Antrim officials wants report, engineer says no

PAT FRIDGEN

During a discussion of the sewer budget for 2012, one topic took Antrim Township supervisors by surprise and dismay. Administrator Brad Graham announced that Brinjac Engineering had refused to come to a meeting to discuss the results of a report it conducted on pretreatment criteria for the wastewater treatment plant. The firm's $28,000 study was complete, and at the last meeting Sam Miller had asked for a formal presentation. He was absent from the Oct. 18 worksession, when James Byers, Rick Baer, Fred Young III and Curtis Myers learned that Brinjac's point man, Stephen Zeller, had declined to appear at a public meeting, preferring to meet privately with a couple supervisors and Antrim Township Municipal Authority members.

Antrim had okayed the study on transmissivity of waste coming to the plant from Mountain View Reclamation, but any standards adopted would apply to all commercial customers. Brinjac had established criteria that was beyond what DEP mandated, and would have required businesses to pretreat their waste at the source. There had been some concern over the years on the clarity of waste coming from the landfill, but while Brinjac was studying the issue, Antrim was also updating the plant. Graham said the changes to equipment and processes were due anyway, and the effect was that the sanitary test results were now "where they need to be." Therefore, it was not necessary to adopt Brinjac's recommendations.

He added that the cost of the study was not a loss, because if transmissivity became a problem later, Brinjac's data would be used.

Myers was appalled that Zeller would not explain his reasoning, so he was not interested in a private meeting. Young was ready to fire the company immediately. Supervisors have expressed dissatisfaction with Brinjac for several years, including timeliness of projects, fees and billing practices. The supervisors planned to discuss the matter at the next regular meeting.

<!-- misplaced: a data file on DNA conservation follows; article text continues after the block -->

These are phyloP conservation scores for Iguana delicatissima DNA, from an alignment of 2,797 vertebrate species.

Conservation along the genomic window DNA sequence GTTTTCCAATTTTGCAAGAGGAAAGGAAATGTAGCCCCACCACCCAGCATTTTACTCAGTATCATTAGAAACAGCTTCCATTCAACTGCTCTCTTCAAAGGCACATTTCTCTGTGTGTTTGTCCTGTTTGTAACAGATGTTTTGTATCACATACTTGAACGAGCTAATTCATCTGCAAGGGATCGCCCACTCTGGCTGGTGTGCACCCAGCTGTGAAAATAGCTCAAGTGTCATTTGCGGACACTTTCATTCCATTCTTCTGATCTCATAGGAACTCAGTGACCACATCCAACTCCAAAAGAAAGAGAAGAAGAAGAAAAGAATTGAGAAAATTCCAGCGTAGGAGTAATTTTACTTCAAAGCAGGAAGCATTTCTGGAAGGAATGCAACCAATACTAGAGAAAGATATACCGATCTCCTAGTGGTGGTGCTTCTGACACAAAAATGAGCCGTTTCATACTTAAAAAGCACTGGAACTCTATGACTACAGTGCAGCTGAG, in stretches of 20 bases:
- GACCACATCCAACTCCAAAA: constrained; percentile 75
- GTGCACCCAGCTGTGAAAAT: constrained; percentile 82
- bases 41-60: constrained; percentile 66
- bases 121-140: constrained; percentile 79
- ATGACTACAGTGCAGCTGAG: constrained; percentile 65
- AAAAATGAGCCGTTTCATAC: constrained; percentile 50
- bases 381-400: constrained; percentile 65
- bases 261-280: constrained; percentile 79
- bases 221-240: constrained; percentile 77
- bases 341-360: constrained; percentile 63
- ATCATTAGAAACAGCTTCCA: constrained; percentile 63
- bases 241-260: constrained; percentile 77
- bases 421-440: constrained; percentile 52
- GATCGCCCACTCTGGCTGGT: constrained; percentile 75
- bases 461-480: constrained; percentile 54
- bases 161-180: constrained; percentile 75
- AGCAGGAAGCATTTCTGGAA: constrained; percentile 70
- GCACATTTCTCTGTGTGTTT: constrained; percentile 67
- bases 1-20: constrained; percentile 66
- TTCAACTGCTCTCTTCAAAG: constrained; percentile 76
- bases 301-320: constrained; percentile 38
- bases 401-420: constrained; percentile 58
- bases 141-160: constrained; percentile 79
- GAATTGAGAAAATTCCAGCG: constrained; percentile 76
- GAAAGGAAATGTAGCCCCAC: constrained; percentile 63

Budget items

Graham presided over a run-through of next year's budget. He had recommendations for some line items in the general fund.

Byers again suggested dropping the amusement tax for the few businesses that fell into that category. He noted that several organizations received waivers anyway, if they were non-profit, and he considered the tax a nuisance for the $6,000 it generated each year. Graham said it could be set at zero, and restored if some large amusement facility came in.

He also wanted document management software for township operations. It would involve training and a labor commitment, but would be good for record storage and searches, he said.

Though no remodeling of the municipal building had taken place though planned for in recent years, Graham put $350,000 into the budget for 2012, as well as $50,000 for capital purchases.

Whether to replace or add a truck to the fleet was considered extensively. Baer said one would be needed for Antrim Township Community Park and Byers favored another to expedite snow plowing. The township tried to get roads cleared within 8 to 10 hours, but some routes didn't allow that. It was also necessary to have the right people available to help out. Some trucks weren't being used for plowing.

"Anyone can drive a truck. Not everyone can plow," said Byers.

Graham sought a tree replacement plan for ATCP, since many had died two years after being planted.

He also asked if roadwork should be delayed because of the expensive upgrade needed on Hykes Road. Normally, $1.2 million would be set aside, but he also thought the board could prioritize projects, and do more paving, patching and tar and chip, for $810,000. The balance could be saved for Hykes. Culverts on Willowdale, West Weaver and Enoch Brown roads also needed repair.

Secretary Mary Klein said health insurance costs would go up 6.5 percent, but the overall expense could still go down based on a refund for low claims. The budget allowed a three-percent raise for employees.

Myers supported looking at other insurance plans, reluctant to see employees contribute to the premiums, now paid for by Antrim. Klein personally preferred a deductible or less coverage, than to have to pay toward the premium.

The sewer numbers showed a likely $400,000 drop in income from what was expected in 2011, but the board did not discuss the matter that night.